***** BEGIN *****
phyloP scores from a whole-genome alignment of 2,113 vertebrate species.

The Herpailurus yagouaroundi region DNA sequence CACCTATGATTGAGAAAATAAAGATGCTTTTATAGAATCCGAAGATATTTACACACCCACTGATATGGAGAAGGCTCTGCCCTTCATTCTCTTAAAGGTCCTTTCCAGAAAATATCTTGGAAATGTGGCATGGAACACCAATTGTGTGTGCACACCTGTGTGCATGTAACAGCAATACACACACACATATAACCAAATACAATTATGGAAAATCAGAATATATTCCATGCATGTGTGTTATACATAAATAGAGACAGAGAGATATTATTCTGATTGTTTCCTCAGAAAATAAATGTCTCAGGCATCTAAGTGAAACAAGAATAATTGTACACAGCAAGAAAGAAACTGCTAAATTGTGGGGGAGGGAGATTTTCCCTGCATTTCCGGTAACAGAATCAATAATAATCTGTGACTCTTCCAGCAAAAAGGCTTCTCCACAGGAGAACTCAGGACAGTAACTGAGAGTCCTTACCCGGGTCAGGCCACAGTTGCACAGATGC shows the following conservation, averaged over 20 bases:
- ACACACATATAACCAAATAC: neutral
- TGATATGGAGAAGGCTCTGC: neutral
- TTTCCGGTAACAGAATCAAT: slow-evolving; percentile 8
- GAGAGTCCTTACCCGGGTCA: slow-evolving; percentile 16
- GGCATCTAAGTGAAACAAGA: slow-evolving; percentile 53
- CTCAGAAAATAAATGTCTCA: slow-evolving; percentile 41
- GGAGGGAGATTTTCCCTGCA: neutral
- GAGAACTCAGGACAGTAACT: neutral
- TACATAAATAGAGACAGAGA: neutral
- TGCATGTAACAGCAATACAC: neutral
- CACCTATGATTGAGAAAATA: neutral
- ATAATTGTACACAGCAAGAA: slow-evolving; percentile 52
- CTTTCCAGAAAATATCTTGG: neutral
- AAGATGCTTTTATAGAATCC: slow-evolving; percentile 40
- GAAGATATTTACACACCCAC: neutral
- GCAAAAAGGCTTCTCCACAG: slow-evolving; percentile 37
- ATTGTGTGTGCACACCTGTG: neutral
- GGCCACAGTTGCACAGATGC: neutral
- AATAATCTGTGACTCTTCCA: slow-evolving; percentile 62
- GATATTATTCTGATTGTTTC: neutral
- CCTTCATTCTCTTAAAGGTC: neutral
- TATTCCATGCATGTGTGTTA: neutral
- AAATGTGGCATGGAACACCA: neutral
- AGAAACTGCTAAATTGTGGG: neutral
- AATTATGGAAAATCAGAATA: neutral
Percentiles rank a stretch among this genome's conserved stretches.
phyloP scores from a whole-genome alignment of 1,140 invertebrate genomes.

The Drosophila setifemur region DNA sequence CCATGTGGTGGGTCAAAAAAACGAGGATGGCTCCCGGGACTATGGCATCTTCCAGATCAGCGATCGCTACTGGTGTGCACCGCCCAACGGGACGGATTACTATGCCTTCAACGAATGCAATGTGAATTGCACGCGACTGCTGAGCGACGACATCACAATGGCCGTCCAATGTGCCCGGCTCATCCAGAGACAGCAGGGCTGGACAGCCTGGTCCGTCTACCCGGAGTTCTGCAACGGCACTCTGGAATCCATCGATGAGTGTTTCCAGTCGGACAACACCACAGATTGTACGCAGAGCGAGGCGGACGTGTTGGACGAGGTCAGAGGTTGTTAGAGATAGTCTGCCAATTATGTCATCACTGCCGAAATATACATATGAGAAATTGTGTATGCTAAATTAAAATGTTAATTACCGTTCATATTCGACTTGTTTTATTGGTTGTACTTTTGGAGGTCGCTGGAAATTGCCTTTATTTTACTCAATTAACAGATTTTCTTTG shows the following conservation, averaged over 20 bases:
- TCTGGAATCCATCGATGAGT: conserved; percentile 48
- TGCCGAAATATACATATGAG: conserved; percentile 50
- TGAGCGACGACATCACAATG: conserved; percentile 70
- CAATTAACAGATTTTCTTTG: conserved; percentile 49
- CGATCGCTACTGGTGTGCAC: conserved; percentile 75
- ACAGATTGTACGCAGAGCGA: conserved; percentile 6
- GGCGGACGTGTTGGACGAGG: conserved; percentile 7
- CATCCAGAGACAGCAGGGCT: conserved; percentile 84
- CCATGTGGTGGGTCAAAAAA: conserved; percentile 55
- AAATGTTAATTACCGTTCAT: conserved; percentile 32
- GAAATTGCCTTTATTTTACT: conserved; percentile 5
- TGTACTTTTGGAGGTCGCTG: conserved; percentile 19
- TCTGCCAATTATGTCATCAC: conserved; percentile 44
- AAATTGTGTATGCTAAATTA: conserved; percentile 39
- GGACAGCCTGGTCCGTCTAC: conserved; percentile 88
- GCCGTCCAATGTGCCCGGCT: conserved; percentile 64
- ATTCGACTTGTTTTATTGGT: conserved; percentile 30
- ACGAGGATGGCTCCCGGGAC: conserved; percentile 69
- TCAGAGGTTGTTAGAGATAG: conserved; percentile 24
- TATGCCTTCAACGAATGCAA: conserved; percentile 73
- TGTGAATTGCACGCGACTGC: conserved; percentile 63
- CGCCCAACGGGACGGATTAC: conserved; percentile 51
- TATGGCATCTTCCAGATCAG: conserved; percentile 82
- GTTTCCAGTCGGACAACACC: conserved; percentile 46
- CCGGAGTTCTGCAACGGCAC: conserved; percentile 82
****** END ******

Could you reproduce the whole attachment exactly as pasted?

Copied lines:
phyloP scores from a whole-genome alignment of 2,113 vertebrate species.

The Herpailurus yagouaroundi region DNA sequence CACCTATGATTGAGAAAATAAAGATGCTTTTATAGAATCCGAAGATATTTACACACCCACTGATATGGAGAAGGCTCTGCCCTTCATTCTCTTAAAGGTCCTTTCCAGAAAATATCTTGGAAATGTGGCATGGAACACCAATTGTGTGTGCACACCTGTGTGCATGTAACAGCAATACACACACACATATAACCAAATACAATTATGGAAAATCAGAATATATTCCATGCATGTGTGTTATACATAAATAGAGACAGAGAGATATTATTCTGATTGTTTCCTCAGAAAATAAATGTCTCAGGCATCTAAGTGAAACAAGAATAATTGTACACAGCAAGAAAGAAACTGCTAAATTGTGGGGGAGGGAGATTTTCCCTGCATTTCCGGTAACAGAATCAATAATAATCTGTGACTCTTCCAGCAAAAAGGCTTCTCCACAGGAGAACTCAGGACAGTAACTGAGAGTCCTTACCCGGGTCAGGCCACAGTTGCACAGATGC shows the following conservation, averaged over 20 bases:
- ACACACATATAACCAAATAC: neutral
- TGATATGGAGAAGGCTCTGC: neutral
- TTTCCGGTAACAGAATCAAT: slow-evolving; percentile 8
- GAGAGTCCTTACCCGGGTCA: slow-evolving; percentile 16
- GGCATCTAAGTGAAACAAGA: slow-evolving; percentile 53
- CTCAGAAAATAAATGTCTCA: slow-evolving; percentile 41
- GGAGGGAGATTTTCCCTGCA: neutral
- GAGAACTCAGGACAGTAACT: neutral
- TACATAAATAGAGACAGAGA: neutral
- TGCATGTAACAGCAATACAC: neutral
- CACCTATGATTGAGAAAATA: neutral
- ATAATTGTACACAGCAAGAA: slow-evolving; percentile 52
- CTTTCCAGAAAATATCTTGG: neutral
- AAGATGCTTTTATAGAATCC: slow-evolving; percentile 40
- GAAGATATTTACACACCCAC: neutral
- GCAAAAAGGCTTCTCCACAG: slow-evolving; percentile 37
- ATTGTGTGTGCACACCTGTG: neutral
- GGCCACAGTTGCACAGATGC: neutral
- AATAATCTGTGACTCTTCCA: slow-evolving; percentile 62
- GATATTATTCTGATTGTTTC: neutral
- CCTTCATTCTCTTAAAGGTC: neutral
- TATTCCATGCATGTGTGTTA: neutral
- AAATGTGGCATGGAACACCA: neutral
- AGAAACTGCTAAATTGTGGG: neutral
- AATTATGGAAAATCAGAATA: neutral
Percentiles rank a stretch among this genome's conserved stretches.
phyloP scores from a whole-genome alignment of 1,140 invertebrate genomes.

The Drosophila setifemur region DNA sequence CCATGTGGTGGGTCAAAAAAACGAGGATGGCTCCCGGGACTATGGCATCTTCCAGATCAGCGATCGCTACTGGTGTGCACCGCCCAACGGGACGGATTACTATGCCTTCAACGAATGCAATGTGAATTGCACGCGACTGCTGAGCGACGACATCACAATGGCCGTCCAATGTGCCCGGCTCATCCAGAGACAGCAGGGCTGGACAGCCTGGTCCGTCTACCCGGAGTTCTGCAACGGCACTCTGGAATCCATCGATGAGTGTTTCCAGTCGGACAACACCACAGATTGTACGCAGAGCGAGGCGGACGTGTTGGACGAGGTCAGAGGTTGTTAGAGATAGTCTGCCAATTATGTCATCACTGCCGAAATATACATATGAGAAATTGTGTATGCTAAATTAAAATGTTAATTACCGTTCATATTCGACTTGTTTTATTGGTTGTACTTTTGGAGGTCGCTGGAAATTGCCTTTATTTTACTCAATTAACAGATTTTCTTTG shows the following conservation, averaged over 20 bases:
- TCTGGAATCCATCGATGAGT: conserved; percentile 48
- TGCCGAAATATACATATGAG: conserved; percentile 50
- TGAGCGACGACATCACAATG: conserved; percentile 70
- CAATTAACAGATTTTCTTTG: conserved; percentile 49
- CGATCGCTACTGGTGTGCAC: conserved; percentile 75
- ACAGATTGTACGCAGAGCGA: conserved; percentile 6
- GGCGGACGTGTTGGACGAGG: conserved; percentile 7
- CATCCAGAGACAGCAGGGCT: conserved; percentile 84
- CCATGTGGTGGGTCAAAAAA: conserved; percentile 55
- AAATGTTAATTACCGTTCAT: conserved; percentile 32
- GAAATTGCCTTTATTTTACT: conserved; percentile 5
- TGTACTTTTGGAGGTCGCTG: conserved; percentile 19
- TCTGCCAATTATGTCATCAC: conserved; percentile 44
- AAATTGTGTATGCTAAATTA: conserved; percentile 39
- GGACAGCCTGGTCCGTCTAC: conserved; percentile 88
- GCCGTCCAATGTGCCCGGCT: conserved; percentile 64
- ATTCGACTTGTTTTATTGGT: conserved; percentile 30
- ACGAGGATGGCTCCCGGGAC: conserved; percentile 69
- TCAGAGGTTGTTAGAGATAG: conserved; percentile 24
- TATGCCTTCAACGAATGCAA: conserved; percentile 73
- TGTGAATTGCACGCGACTGC: conserved; percentile 63
- CGCCCAACGGGACGGATTAC: conserved; percentile 51
- TATGGCATCTTCCAGATCAG: conserved; percentile 82
- GTTTCCAGTCGGACAACACC: conserved; percentile 46
- CCGGAGTTCTGCAACGGCAC: conserved; percentile 82